Anyway, here's todays doodle (still distorted but not as weird as without reference):

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0xDB
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PostPosted: Sat Nov 03, 2012 9:35 am    Post subject: Reply with quote

Distortions... sigh. Also didn't intend to draw an ugly old transvestite there but it somehow ended up looking like it does. :P


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Alex
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PostPosted: Sat Nov 03, 2012 7:51 pm    Post subject: Reply with quote

I would try studying the planes of things.. the flat areas, and how the flat areas change angles. Try to keep it simple. If you just throw in a bunch of values/shading, it's hard to focus on the structure as much because you begin to muddy it up and diffuse the precise aspects of the planes..
if that makes sense..

i figure i'd contribute to the thread some doodle i did today.. no references were used.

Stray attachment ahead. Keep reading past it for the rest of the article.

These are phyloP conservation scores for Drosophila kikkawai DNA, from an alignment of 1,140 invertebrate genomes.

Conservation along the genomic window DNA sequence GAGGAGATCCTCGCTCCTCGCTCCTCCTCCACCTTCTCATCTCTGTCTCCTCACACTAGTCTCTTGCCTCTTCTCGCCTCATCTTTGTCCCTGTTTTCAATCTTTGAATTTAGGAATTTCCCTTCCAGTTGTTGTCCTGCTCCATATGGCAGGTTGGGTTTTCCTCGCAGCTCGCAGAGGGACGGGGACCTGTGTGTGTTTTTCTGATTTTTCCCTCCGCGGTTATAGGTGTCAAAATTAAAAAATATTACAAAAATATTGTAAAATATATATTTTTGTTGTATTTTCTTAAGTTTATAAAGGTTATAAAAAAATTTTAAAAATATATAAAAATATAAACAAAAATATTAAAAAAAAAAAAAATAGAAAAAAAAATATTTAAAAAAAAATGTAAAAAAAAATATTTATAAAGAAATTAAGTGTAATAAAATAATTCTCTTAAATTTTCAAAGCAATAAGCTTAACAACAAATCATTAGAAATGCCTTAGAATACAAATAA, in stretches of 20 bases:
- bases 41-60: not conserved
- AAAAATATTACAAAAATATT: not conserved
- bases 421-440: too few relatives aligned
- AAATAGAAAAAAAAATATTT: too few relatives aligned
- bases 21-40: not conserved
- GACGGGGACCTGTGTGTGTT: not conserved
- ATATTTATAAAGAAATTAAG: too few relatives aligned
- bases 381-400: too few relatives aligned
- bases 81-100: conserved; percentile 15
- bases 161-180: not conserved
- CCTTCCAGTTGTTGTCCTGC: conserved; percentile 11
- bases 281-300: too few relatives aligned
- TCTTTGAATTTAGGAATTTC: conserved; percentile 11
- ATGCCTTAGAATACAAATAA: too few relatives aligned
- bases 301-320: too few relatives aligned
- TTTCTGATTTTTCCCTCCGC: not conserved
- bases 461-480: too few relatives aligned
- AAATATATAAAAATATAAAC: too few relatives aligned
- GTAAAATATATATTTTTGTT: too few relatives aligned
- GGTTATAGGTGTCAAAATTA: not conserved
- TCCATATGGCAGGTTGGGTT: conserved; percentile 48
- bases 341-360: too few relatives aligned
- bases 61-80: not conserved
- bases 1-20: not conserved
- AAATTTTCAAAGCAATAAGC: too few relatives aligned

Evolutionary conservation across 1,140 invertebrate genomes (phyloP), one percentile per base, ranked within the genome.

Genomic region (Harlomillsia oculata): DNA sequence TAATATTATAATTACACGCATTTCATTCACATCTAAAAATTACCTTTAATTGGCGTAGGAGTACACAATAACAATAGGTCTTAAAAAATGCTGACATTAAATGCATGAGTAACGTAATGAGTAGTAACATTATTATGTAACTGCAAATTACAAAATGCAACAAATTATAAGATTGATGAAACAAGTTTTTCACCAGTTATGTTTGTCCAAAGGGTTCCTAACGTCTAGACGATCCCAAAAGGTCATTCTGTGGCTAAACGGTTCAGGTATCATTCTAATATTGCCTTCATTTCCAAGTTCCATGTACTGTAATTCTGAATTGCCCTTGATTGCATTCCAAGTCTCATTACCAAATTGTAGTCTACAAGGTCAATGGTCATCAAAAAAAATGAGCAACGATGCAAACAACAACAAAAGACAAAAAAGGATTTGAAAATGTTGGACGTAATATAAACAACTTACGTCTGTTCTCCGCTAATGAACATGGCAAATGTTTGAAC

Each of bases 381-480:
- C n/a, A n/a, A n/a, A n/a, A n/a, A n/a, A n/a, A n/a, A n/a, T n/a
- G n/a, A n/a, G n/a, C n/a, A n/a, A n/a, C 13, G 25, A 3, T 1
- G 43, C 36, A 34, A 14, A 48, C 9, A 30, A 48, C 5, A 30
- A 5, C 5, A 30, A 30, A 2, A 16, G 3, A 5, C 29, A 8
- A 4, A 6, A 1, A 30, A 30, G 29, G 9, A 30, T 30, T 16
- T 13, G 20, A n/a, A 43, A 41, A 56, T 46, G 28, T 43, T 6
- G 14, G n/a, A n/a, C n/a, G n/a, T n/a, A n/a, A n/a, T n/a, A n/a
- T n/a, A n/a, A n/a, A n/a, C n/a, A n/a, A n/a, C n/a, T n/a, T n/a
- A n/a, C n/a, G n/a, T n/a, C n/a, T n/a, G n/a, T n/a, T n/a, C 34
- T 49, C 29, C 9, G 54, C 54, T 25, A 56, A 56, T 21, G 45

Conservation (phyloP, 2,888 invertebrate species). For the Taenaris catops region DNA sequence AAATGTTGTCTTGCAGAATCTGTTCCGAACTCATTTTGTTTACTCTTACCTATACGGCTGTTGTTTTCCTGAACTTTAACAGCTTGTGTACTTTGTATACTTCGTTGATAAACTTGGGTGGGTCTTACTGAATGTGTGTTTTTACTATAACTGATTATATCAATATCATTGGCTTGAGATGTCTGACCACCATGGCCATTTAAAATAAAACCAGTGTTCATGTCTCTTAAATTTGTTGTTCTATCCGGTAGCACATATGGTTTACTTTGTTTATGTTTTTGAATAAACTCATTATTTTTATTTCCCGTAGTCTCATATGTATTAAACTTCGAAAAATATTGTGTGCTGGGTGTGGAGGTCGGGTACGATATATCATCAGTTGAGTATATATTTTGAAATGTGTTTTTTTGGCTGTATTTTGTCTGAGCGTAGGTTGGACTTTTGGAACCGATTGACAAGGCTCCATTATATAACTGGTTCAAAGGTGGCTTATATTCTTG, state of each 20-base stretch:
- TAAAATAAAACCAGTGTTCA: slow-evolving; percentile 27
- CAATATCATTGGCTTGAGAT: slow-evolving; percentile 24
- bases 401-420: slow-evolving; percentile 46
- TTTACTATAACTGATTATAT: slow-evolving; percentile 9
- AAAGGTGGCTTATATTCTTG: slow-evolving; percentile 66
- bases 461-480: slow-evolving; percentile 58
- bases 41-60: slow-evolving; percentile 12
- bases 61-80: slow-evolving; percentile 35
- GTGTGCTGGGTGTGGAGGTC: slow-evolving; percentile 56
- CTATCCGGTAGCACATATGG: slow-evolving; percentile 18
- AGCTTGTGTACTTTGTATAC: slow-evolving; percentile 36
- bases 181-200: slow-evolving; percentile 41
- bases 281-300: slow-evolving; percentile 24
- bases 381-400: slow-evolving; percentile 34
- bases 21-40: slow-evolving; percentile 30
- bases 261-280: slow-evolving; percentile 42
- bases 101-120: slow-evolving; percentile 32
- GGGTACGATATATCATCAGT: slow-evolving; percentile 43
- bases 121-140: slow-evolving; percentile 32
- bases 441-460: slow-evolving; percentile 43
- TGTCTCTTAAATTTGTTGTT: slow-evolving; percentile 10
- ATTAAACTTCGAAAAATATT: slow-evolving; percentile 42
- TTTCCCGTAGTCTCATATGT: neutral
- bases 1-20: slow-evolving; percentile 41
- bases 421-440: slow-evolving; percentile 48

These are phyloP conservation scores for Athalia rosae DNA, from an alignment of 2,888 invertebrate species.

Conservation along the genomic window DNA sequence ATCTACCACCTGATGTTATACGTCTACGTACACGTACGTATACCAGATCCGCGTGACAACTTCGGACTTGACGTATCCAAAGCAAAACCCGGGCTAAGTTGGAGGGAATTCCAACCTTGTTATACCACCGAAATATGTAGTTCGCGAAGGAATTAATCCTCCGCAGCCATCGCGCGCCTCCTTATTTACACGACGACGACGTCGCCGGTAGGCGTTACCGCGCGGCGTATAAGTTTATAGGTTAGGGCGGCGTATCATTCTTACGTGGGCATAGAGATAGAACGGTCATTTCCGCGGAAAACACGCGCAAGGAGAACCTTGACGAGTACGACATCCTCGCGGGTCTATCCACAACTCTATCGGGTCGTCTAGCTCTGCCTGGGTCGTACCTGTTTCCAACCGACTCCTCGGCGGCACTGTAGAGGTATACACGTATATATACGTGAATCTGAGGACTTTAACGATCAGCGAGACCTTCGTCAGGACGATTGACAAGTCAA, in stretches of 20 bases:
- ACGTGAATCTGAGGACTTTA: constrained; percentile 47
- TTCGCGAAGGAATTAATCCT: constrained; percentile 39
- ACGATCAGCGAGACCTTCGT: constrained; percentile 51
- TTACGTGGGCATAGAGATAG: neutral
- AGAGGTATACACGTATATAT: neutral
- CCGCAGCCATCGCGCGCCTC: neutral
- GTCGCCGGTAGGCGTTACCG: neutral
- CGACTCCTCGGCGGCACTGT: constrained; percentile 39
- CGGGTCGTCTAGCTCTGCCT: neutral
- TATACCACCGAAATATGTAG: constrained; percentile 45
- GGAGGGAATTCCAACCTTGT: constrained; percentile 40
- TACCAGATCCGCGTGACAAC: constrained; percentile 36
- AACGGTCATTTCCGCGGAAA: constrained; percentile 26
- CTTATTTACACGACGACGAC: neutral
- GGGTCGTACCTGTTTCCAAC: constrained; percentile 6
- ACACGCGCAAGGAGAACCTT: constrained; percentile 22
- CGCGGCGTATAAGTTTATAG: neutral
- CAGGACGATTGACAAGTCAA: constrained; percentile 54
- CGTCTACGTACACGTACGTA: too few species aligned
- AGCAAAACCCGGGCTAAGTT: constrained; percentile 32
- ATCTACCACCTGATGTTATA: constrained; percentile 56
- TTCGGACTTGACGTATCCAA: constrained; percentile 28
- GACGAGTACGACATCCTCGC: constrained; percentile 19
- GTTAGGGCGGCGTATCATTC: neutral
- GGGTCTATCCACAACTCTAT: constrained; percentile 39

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PoV
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PostPosted: Sat Nov 03, 2012 8:23 pm    Post subject: Reply with quote

There.



Now you can't say I haven't contributed. ;)
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0xDB
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PostPosted: Sun Nov 04, 2012 2:01 pm    Post subject: Reply with quote

Yay, contributions! :)

I'll look into doing those plane studies before making my next attempt at rendering a full head. Today I started drawing eyes in a different way than previously (just improvising the lids hoping for the best) by constructing them from simple spheres, wrapping the lids around them.


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Alex
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PostPosted: Sun Nov 04, 2012 3:18 pm    Post subject: Reply with quote